Lesbian and Gay Parenting book coverIn a Family Way

A column by Arlene (Ari) Istar Lev

Not What I Thought It Would Be

Posted By on July 1, 2009

Not What I Thought It Would Be
By Arlene (Ari) Istar Lev

I have been at this parenting thing now for seven and one half years. It is as important to me as it is to my kids that I count every fraction of the year, each one marking important milestones. Parenting is not what I though it would be, and I don’t think I was particularly naïve.

As I am trying to write, I am being assaulted by loud kiddie pop music on Radio Disney. My younger son is in the bath. Yes, by himself, despite the endless admonishes in parenting magazines of the possibility of drowning in one inch of water and to never leave your kid in a bath alone, not even to answer the phone. Rest assured, he is only 10 feet from my office, and I’m sure he is alive because I can hear him, even over Radio Disney, because he is dive-bombing off the sides of the tub into about two feet of water. Perhaps you think this is dangerous? I certainly would have thought it was dangerous, downright irresponsible, before I had kids. I thought that bath times would be intimate, and cuddly, full of bubbles, and warm towels, and singing songs. I have discovered that bath time is really about cleaning a huge flood, and trying to dry wet slippery children before they shake themselves (like dogs). My younger son has insisted that he had to wash his own hair, which pretty much meant we would go through a bottle of shampoo a week, until I locked the baby shampoo in the same cupboard with the Drano.

Parenting is not what I thought it would be. I’m not who I thought I be (and as a side note the handsome butch ain’t quite what I thought she was would be either). I guess I just thought I’d have a lot more control.

I remember thinking, when I watched other parents that I simply would not let my kids behave in ways that I find unacceptable. I would just not allow it. Like the other day, when I told my younger son ten times to leave the playground, and he climbed inside the large boat-like jungle gym, to a place that was very hard to reach him. I stuck my head in the window, causing the gaggle of three year olds inside to stare silently at my floating head. I said, clearly, "I am counting to three, and I want you out of there. It is time to go home," He looked at me thoughtfully, hands on hips, cocking his head and asked, "Or….what happens?"and then shrugged and calmly went back to playing.

Parenting is just not what I thought it would be .I have lost any illusion about the expanse of my empire, the power I wield over the small people with whom I share my home.

As I am writing this, my younger son came into the room. He said, "Here is a wet ticket." He dumped a very wet, slimy, ball of paper (I think) on my lap. "I don’t want a wet ticket, "I said, as nicely as I could. "Okay, he said, picking it up" I’ll give it to mommy," and he trudged downstairs to his other mom. A few minutes later I heard "IT’S STUCK." "What’s stuck?" I ask. "My pen is stuck," he says excitedly. "In what?" I tentatively ask. "In the screen," he answers. "In the screen?" I repeat, my voice rising in a question.  "Yes," he says. "I tried to get the big black bug, that one," he points out the window into the backyard "and I when I put the pen in the screen it got stuck."

"In the screen?" I repeat, getting up from my chair. "You mean through the screen?" I said, grabbing the scotch tape off the desk to patch another hole in the screen. Apparently, he later asked his other mom to go into the backyard and find the cap to the pen, which had fallen through the screen when he was reaching for the bug. She tried to explain to him that if we have enough holes in the screens, he won’t need to reach outside for the bugs; they will become overnight guests in our home. He thought this was a great idea.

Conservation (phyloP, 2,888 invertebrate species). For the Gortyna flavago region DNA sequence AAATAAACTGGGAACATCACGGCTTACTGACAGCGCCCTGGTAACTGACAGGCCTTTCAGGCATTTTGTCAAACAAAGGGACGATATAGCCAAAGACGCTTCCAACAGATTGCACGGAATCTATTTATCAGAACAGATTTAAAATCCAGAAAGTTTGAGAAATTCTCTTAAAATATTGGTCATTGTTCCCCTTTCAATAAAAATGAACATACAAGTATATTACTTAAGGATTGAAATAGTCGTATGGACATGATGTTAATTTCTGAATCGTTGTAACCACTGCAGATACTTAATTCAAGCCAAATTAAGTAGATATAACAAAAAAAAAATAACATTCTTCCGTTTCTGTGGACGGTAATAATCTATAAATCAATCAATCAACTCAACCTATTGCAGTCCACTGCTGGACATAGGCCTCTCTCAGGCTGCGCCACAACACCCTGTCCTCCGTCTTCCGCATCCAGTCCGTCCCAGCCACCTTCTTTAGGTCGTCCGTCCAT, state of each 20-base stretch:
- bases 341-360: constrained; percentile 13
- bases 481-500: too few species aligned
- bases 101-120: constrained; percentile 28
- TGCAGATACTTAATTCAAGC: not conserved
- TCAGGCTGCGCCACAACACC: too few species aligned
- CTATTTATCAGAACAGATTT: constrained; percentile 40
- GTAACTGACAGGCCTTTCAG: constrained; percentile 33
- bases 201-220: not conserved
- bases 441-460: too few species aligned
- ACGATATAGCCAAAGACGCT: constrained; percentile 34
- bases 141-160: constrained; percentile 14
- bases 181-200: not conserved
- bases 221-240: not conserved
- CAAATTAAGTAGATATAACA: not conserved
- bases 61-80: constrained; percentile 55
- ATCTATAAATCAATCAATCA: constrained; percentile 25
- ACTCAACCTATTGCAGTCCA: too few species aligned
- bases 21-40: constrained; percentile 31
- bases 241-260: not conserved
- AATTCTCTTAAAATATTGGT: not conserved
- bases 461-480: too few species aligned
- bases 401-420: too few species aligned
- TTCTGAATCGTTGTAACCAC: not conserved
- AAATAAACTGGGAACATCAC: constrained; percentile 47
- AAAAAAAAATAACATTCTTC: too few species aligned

Parenting is wetter, buggier, than I would’ve thought it would be. It’s a process of small daily destruction, as they slowly burn holes in blankets with the light bulbs, and pour apple juice on my student’s papers, and rip their sheets trying to hang them off the corner of the shelves to make dark caves, and pour small rocks down the drain (the butch reads this over and asks, "Is that why the garbage disposal isn’t working?" "No," I say calmly, "Peach pits."). They somehow manage to do this while barely ever being out of sight for more than a minute. Consummate scientists, they like to "see what will happen."

I had to stop writing because they were hungry for their midday meal, the one that falls between lunch and dinner. It’s now after midnight, as I’m finally finishing this up. I’m trying very hard to meet my deadline of, umm, midnight. I am interrupted by a small child with the requisite pitter-pattering feet, all wrapped-up in a blanket. His face is covered in red magic marker. "I got to go wash up," he says matter-of-factly. I can imagine an outsider asking why he was up so late, or why he was playing with a magic marker, but I’ve grown way past the "why" stage of parenting. I make a mental note to save time to scrub the marker off his face before school starts tomorrow.

Over this past weekend, I spent time with three queer couples, all in the process of starting families. All are suffering from the disappointments of infertility treatments and adoption agencies. They long for children with an insatiable hunger, a longing, a yearning, for a family. They are stable, happy, couples, obviously bonded and loving with one another, and they dream of children filling their homes, theirs lives, their hearts. I trust this will happen for them, in a way that I couldn’t have imagined trusting during my ten years of infertility and squelched dreams. I trust that their lives will soon be full too, as mine has become, full to the point of bursting. I suspect they will find parenting much as I have found it, not quite the way they thought it would be.